Asian stocks are mostly lower today, apparently taking a breather from the 3.7 percent climb over the past three days and unable to keep pace with their US counterparts that are sitting pretty on new record highs. The MSCI Asia Pacific Index still remains about two percent lower compared to its year-to-date high, which was marked on January 20. US stocks futures are in the red at the time of writing. Meanwhile, most Asian currencies are weaker against the Dollar, as investors continue fretting over whether the coronavirus outbreak could derail Asia’s economic trajectory.
Safe havens still keeping up their guard
Despite the surge in equities, the coast isn’t all clear. Lingering concerns among some investors are evident, judging by the price action in safe haven assets: Gold is advancing towards the $1570 psychological level, still up by 3.4 percent so far in 2020, while US 10-year Treasury yields remains some 15 percent lower compared to the start of the year. Investors have good reason to remain cautious considering that the recovery in global economic conditions remains patchy, with downside risks still featuring prominently on investors’ radars.
With so much uncertainty still around the coronavirus outbreak, especially about its implications on the global economy, perhaps investors are getting complacent about the severity of the total economic toll, hoping that monetary and fiscal support can come to the rescue. While stocks may continue riding on such hopeful sentiment, other assets such as Asian currencies and major commodities may be more reflective of the economic fundamentals, as the outbreak remains a major negative risk.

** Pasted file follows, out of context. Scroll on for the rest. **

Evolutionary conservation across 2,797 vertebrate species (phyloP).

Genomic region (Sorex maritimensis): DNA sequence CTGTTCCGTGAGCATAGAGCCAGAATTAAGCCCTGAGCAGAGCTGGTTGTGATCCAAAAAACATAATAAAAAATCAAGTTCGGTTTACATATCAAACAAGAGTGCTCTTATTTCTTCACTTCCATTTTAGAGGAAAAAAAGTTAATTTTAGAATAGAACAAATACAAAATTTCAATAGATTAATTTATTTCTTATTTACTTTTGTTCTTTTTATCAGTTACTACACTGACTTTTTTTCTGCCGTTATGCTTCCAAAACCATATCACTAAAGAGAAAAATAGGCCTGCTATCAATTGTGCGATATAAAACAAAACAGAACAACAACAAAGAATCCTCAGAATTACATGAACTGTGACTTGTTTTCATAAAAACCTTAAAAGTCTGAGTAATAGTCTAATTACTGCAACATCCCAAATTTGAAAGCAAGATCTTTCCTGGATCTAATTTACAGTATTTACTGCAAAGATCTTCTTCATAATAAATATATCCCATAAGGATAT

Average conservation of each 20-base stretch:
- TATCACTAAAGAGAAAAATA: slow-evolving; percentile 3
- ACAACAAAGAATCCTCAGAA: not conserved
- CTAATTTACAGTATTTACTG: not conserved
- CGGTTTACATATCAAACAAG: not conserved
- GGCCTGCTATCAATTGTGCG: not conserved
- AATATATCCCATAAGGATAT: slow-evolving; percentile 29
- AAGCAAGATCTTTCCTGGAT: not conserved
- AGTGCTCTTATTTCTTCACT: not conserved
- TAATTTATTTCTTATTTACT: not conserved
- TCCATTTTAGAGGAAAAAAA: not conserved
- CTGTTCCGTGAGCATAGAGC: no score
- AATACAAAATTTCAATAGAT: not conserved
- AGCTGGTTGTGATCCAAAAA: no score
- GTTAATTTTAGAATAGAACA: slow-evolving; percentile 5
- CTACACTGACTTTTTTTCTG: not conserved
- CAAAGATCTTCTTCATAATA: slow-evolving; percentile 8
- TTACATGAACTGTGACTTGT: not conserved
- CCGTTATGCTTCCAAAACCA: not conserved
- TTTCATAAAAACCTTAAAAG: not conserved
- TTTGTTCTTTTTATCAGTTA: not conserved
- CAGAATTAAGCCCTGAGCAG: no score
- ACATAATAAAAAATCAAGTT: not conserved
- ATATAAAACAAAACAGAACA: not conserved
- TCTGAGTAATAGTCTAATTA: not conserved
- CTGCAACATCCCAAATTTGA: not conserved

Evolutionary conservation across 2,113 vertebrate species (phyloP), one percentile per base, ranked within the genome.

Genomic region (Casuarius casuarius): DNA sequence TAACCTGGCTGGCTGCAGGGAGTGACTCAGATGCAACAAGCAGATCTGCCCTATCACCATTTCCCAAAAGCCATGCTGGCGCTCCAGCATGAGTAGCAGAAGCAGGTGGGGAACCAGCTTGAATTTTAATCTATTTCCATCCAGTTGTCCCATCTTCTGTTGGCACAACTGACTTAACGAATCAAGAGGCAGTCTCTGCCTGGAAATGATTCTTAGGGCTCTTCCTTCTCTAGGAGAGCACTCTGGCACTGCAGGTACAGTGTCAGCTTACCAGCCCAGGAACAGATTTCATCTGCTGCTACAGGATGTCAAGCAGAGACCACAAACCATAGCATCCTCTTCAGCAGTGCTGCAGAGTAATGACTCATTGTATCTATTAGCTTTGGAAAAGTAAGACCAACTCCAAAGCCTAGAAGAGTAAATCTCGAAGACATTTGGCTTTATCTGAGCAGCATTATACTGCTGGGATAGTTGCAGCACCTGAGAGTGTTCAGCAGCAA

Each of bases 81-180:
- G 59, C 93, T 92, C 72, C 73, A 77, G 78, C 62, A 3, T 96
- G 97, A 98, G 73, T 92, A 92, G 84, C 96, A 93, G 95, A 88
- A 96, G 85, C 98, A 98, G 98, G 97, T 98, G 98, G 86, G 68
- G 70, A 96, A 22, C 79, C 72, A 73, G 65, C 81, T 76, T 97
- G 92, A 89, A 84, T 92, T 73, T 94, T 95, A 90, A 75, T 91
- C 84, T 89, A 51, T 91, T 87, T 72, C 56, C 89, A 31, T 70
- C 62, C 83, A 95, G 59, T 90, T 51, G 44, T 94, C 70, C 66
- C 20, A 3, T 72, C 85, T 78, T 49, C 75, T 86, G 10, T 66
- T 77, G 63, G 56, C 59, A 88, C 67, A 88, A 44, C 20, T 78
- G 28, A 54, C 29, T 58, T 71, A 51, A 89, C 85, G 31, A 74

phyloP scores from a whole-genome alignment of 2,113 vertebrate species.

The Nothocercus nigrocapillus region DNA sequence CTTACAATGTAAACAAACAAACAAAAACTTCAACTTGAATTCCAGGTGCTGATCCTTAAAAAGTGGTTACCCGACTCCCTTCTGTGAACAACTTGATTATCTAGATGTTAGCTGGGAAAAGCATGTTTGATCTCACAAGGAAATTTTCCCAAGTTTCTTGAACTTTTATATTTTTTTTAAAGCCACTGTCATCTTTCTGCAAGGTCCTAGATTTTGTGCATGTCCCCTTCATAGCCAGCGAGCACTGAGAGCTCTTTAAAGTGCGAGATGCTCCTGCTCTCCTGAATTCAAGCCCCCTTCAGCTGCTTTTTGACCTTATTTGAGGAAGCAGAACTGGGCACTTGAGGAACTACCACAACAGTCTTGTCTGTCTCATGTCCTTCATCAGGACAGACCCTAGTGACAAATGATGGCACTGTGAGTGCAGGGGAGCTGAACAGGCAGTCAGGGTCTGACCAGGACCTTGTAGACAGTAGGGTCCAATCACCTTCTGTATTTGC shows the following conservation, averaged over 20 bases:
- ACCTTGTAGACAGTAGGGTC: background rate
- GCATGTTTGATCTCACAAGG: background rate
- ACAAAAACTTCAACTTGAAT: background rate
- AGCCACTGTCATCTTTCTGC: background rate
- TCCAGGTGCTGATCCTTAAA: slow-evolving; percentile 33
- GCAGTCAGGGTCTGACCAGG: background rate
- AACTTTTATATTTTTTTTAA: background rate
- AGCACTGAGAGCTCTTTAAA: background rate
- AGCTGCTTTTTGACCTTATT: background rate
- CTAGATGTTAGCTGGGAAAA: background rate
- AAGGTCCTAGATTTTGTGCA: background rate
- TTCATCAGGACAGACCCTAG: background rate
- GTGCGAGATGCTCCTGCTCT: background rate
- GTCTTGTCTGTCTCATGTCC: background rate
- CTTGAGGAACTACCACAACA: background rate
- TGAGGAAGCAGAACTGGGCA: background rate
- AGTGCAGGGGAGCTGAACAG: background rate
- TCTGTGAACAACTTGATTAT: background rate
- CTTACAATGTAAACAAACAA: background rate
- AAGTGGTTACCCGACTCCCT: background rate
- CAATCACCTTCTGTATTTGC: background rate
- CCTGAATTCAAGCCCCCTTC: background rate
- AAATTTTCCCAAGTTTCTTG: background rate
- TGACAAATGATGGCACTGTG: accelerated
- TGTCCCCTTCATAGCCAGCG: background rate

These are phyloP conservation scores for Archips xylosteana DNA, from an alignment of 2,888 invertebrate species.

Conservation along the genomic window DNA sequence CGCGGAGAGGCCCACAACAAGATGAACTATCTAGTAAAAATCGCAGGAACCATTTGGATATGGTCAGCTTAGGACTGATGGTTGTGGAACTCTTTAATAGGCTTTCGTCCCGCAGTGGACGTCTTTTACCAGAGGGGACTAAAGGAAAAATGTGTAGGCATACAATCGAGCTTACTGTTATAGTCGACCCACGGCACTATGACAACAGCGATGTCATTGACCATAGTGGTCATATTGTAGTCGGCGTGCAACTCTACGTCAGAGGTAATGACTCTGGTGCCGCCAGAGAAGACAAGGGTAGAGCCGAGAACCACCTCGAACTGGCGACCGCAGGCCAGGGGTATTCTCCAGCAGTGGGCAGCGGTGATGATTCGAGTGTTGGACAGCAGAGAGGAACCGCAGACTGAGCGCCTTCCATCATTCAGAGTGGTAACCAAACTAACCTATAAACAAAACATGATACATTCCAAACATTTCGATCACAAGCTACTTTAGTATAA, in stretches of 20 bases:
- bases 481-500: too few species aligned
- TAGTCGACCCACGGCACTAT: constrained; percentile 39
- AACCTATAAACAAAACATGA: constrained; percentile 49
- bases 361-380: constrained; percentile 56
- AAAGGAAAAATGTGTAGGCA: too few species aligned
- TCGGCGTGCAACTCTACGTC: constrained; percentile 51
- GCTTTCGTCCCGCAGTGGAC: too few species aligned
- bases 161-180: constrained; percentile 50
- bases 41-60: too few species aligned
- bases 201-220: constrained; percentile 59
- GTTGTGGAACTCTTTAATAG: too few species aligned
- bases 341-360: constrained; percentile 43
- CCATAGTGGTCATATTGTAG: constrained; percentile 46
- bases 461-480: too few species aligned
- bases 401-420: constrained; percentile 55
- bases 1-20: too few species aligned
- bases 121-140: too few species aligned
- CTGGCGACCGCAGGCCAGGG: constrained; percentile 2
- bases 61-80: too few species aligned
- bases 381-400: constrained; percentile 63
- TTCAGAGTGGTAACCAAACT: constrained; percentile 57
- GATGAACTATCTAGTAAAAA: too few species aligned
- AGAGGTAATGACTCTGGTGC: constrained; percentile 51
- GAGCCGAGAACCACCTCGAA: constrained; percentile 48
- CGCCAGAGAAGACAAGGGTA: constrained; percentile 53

Dollar rises on expected resilience in US jobs market
The Dollar index (DXY) surged to its highest since October, breaching the 98.5 level before moderating slightly, as investors await the January US non-farm payrolls data. Markets are currently pricing in a print of 165,000 new jobs added last month, building on the recent rise in US consumer sentiment and the return-to-expansion in US manufacturing. As the US economy continues demonstrating to the world that its foundations are strong enough to potentially offset downside risks, that should serve as a platform for more Dollar gains, with the DXY boasting more headroom before it enters overbought territory.
Oil settles as investors hope for OPEC+ supply cuts
Brent futures are settling around the mid-$50/bbl region, after Russia agreed to the OPEC+ Joint Technical Committee’s recommendation for an output cut of 600,000 barrels per day through June. More OPEC+ output cuts may just be the only thing that could help stem Oil’s slide, especially if the coronavirus outbreak deals a larger-than-expected blow to the Chinese economy. Even as major Oil producers intervene by tightening the supply taps, it remains to be seen how much it can offset the still-uncertain drop in demand stemming from the coronavirus outbreak, a conundrum which may cap Oil’s upside.